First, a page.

Tomato Blossom End Rot

While volunteering at Cold Water Gardens in Milton, Florida, I learned about tomato blossom end rot (pictured below)–which is the result of a calcium deficiency.  When you see this, there is either a lack of calcium in the soil, or the plant is failing to effectively take up and deliver calcium to its fruits. tomato_blossom_end_rot

And although there is no way to reverse the rot, it can be prevented by:

1.  Ensuring soils have the proper pH before planting. *The idea pH for tomatoes is 6.5

Do-It-Yourself soil kits can be purchased relatively cheap, but more can be determined by professional testing. — Your county extension agent can direct you to professional soil testers in your area.  The results will come with amendment recommendations based on your soil’s pH reading.

2. Seeding / transplanting at appropriate times.

Planting when it’s excessively hot or cold can damage roots and impair their ability to take up water. (Tomatoes absorb calcium through water).

3.  Raking compost and organic matter into the soil before planting.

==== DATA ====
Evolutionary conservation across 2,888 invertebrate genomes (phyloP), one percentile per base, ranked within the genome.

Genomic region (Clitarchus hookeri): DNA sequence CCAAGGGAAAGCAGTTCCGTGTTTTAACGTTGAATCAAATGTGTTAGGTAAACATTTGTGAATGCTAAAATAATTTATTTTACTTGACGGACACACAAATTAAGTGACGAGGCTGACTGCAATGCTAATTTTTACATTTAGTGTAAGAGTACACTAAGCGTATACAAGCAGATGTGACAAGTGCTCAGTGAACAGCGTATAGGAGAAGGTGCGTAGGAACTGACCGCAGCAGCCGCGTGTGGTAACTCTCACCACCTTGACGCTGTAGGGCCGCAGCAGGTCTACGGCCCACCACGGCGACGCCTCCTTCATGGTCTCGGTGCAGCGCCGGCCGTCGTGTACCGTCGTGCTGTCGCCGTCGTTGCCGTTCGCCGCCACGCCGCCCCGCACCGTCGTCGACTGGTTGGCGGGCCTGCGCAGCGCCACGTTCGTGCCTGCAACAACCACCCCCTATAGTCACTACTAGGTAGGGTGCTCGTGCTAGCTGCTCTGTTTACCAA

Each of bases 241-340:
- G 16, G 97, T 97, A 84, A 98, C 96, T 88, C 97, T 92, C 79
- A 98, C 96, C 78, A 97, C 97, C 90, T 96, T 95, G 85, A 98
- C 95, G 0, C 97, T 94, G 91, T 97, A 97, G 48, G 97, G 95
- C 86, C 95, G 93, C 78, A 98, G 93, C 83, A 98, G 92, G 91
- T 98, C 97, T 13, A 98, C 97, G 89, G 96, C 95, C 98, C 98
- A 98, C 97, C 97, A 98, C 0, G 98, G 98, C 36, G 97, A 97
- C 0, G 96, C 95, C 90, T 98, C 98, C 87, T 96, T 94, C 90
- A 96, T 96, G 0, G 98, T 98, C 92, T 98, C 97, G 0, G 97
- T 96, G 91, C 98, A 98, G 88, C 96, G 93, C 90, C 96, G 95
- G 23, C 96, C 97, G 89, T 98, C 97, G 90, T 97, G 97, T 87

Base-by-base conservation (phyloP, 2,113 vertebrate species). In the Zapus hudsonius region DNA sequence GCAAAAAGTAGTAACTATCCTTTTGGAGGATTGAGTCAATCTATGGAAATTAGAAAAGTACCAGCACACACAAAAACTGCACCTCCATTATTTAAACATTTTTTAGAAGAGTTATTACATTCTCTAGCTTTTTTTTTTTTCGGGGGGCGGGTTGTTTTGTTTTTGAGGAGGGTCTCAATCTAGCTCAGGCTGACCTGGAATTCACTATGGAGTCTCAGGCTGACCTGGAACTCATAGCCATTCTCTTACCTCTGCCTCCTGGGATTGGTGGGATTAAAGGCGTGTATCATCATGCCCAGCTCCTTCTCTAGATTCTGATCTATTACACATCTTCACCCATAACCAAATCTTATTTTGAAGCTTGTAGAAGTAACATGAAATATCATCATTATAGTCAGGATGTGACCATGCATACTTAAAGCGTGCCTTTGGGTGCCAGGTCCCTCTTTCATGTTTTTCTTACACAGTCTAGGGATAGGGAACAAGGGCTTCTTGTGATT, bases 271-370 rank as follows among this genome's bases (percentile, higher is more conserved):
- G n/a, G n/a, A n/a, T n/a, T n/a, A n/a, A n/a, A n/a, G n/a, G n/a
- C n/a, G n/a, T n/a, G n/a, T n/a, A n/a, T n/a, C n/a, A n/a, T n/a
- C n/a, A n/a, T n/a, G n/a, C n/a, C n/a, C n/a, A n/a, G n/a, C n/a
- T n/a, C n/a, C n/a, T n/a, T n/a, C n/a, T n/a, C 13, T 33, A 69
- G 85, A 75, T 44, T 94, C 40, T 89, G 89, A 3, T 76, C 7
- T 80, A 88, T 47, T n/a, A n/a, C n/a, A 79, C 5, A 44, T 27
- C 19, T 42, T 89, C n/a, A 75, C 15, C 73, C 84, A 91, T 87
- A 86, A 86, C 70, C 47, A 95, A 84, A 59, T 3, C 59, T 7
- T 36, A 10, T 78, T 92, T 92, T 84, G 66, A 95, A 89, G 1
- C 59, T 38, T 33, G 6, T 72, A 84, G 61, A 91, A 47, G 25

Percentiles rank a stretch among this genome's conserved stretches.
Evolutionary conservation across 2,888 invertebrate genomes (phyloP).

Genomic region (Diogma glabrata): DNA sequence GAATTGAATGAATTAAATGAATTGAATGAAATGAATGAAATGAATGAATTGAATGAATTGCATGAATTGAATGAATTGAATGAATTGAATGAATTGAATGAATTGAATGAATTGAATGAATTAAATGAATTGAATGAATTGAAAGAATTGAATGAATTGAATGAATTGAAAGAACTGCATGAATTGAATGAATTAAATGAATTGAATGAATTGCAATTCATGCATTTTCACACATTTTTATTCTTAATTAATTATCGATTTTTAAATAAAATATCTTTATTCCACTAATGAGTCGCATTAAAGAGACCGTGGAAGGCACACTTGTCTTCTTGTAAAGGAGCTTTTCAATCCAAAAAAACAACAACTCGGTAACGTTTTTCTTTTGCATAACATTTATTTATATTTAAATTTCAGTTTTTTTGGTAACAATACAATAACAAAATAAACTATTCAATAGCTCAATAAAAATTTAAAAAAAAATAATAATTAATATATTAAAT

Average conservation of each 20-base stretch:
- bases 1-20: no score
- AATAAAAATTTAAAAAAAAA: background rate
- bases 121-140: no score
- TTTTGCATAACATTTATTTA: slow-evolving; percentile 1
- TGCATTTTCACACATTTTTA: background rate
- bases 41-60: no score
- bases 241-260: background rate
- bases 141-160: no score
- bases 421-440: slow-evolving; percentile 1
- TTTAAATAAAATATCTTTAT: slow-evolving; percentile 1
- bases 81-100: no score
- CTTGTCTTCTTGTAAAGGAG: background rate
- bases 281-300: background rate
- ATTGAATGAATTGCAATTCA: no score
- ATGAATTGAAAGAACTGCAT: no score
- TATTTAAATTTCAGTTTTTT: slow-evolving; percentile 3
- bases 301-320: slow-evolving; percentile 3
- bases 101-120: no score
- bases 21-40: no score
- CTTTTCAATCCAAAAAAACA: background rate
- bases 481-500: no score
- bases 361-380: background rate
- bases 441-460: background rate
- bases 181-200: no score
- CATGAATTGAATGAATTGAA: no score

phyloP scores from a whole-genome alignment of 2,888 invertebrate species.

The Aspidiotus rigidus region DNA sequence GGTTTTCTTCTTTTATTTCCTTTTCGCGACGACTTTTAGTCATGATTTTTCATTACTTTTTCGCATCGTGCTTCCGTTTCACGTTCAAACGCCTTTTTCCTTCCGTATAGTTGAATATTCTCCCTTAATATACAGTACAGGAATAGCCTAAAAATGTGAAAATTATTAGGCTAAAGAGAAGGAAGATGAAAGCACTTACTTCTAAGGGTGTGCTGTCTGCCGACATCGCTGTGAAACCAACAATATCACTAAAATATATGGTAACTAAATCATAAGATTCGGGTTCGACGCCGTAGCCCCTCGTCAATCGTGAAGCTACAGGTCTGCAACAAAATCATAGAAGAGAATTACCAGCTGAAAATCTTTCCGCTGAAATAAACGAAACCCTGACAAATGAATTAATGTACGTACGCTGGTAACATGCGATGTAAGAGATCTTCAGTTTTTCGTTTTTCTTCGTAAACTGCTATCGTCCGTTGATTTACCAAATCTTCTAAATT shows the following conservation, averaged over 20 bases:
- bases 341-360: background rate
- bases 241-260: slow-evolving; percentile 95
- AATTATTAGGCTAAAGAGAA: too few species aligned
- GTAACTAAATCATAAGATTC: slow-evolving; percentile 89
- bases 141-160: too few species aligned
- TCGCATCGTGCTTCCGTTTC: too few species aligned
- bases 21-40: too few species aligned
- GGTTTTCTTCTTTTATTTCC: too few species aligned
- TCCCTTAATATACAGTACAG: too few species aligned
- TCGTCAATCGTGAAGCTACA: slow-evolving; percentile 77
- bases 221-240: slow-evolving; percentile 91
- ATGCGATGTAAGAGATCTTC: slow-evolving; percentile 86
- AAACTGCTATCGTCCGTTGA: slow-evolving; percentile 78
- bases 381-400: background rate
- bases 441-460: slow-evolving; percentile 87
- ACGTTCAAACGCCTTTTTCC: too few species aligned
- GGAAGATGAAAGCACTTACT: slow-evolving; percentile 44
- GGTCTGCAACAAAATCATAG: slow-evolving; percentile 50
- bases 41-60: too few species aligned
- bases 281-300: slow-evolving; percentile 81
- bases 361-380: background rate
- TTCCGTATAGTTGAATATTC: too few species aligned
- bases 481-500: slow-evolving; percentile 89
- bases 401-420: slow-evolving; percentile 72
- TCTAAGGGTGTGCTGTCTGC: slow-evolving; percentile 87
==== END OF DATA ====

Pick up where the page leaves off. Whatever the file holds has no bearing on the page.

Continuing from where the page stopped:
This will encourage a strong, deep root system.

4.  Planting in an area with good drainage.

This will help keep roots healthy.

5.  Watering evenly and consistently throughout the season.

–Water heavily a few times a week rather than lightly everyday; this will ensure regular calcium uptake.  

6.   If using fertilizer, apply only after blooms have emerged, and make sure it has a Nitrogen (N)-Phosphorus (P)-Potassium (K) ratio of 4-12-4 or 5-20-5.

To much Nitrogen, or too much fresh manure can prevent calcium uptake.


*Remove bad fruits so that the plant can direct energy to healthy tomatoes.

*Add a calcium amendment to the soil immediately; Gypsum is a great source.

*Remember that if you cut off the bad spot on the tomato the rest is perfectly edible.

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